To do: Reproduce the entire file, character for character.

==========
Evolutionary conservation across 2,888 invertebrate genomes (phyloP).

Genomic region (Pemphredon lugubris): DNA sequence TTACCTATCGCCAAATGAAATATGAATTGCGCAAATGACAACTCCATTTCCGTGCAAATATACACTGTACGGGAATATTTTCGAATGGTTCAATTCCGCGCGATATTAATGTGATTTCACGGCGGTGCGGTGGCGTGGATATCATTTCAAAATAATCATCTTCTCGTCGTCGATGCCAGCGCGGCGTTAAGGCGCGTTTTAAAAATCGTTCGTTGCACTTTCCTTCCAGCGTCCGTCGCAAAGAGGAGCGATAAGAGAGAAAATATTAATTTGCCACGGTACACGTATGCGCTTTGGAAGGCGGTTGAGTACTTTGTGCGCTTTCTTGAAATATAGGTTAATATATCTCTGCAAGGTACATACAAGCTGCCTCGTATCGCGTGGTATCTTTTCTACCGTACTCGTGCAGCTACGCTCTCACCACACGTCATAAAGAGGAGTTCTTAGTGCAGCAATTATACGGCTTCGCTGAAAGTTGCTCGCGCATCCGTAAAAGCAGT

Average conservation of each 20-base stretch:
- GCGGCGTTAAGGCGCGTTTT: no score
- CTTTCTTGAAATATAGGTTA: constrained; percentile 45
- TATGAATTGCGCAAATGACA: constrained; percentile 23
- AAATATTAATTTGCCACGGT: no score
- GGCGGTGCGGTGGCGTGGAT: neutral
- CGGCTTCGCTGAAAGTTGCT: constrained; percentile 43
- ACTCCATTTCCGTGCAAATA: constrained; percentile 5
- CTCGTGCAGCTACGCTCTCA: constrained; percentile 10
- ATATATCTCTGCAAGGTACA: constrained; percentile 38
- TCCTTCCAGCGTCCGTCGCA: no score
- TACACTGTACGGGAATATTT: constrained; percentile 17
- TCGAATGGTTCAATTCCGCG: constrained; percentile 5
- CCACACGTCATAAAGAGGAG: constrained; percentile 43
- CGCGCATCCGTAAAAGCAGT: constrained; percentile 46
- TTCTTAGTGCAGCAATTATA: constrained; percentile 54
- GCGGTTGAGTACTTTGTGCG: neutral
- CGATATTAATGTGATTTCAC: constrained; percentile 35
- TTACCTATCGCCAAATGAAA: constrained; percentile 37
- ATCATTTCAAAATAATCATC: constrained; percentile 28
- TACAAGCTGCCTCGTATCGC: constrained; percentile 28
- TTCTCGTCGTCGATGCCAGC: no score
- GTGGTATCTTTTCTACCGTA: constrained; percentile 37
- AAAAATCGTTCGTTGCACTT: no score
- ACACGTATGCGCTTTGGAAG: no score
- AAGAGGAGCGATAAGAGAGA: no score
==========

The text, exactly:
Evolutionary conservation across 2,888 invertebrate genomes (phyloP).

Genomic region (Pemphredon lugubris): DNA sequence TTACCTATCGCCAAATGAAATATGAATTGCGCAAATGACAACTCCATTTCCGTGCAAATATACACTGTACGGGAATATTTTCGAATGGTTCAATTCCGCGCGATATTAATGTGATTTCACGGCGGTGCGGTGGCGTGGATATCATTTCAAAATAATCATCTTCTCGTCGTCGATGCCAGCGCGGCGTTAAGGCGCGTTTTAAAAATCGTTCGTTGCACTTTCCTTCCAGCGTCCGTCGCAAAGAGGAGCGATAAGAGAGAAAATATTAATTTGCCACGGTACACGTATGCGCTTTGGAAGGCGGTTGAGTACTTTGTGCGCTTTCTTGAAATATAGGTTAATATATCTCTGCAAGGTACATACAAGCTGCCTCGTATCGCGTGGTATCTTTTCTACCGTACTCGTGCAGCTACGCTCTCACCACACGTCATAAAGAGGAGTTCTTAGTGCAGCAATTATACGGCTTCGCTGAAAGTTGCTCGCGCATCCGTAAAAGCAGT

Average conservation of each 20-base stretch:
- GCGGCGTTAAGGCGCGTTTT: no score
- CTTTCTTGAAATATAGGTTA: constrained; percentile 45
- TATGAATTGCGCAAATGACA: constrained; percentile 23
- AAATATTAATTTGCCACGGT: no score
- GGCGGTGCGGTGGCGTGGAT: neutral
- CGGCTTCGCTGAAAGTTGCT: constrained; percentile 43
- ACTCCATTTCCGTGCAAATA: constrained; percentile 5
- CTCGTGCAGCTACGCTCTCA: constrained; percentile 10
- ATATATCTCTGCAAGGTACA: constrained; percentile 38
- TCCTTCCAGCGTCCGTCGCA: no score
- TACACTGTACGGGAATATTT: constrained; percentile 17
- TCGAATGGTTCAATTCCGCG: constrained; percentile 5
- CCACACGTCATAAAGAGGAG: constrained; percentile 43
- CGCGCATCCGTAAAAGCAGT: constrained; percentile 46
- TTCTTAGTGCAGCAATTATA: constrained; percentile 54
- GCGGTTGAGTACTTTGTGCG: neutral
- CGATATTAATGTGATTTCAC: constrained; percentile 35
- TTACCTATCGCCAAATGAAA: constrained; percentile 37
- ATCATTTCAAAATAATCATC: constrained; percentile 28
- TACAAGCTGCCTCGTATCGC: constrained; percentile 28
- TTCTCGTCGTCGATGCCAGC: no score
- GTGGTATCTTTTCTACCGTA: constrained; percentile 37
- AAAAATCGTTCGTTGCACTT: no score
- ACACGTATGCGCTTTGGAAG: no score
- AAGAGGAGCGATAAGAGAGA: no score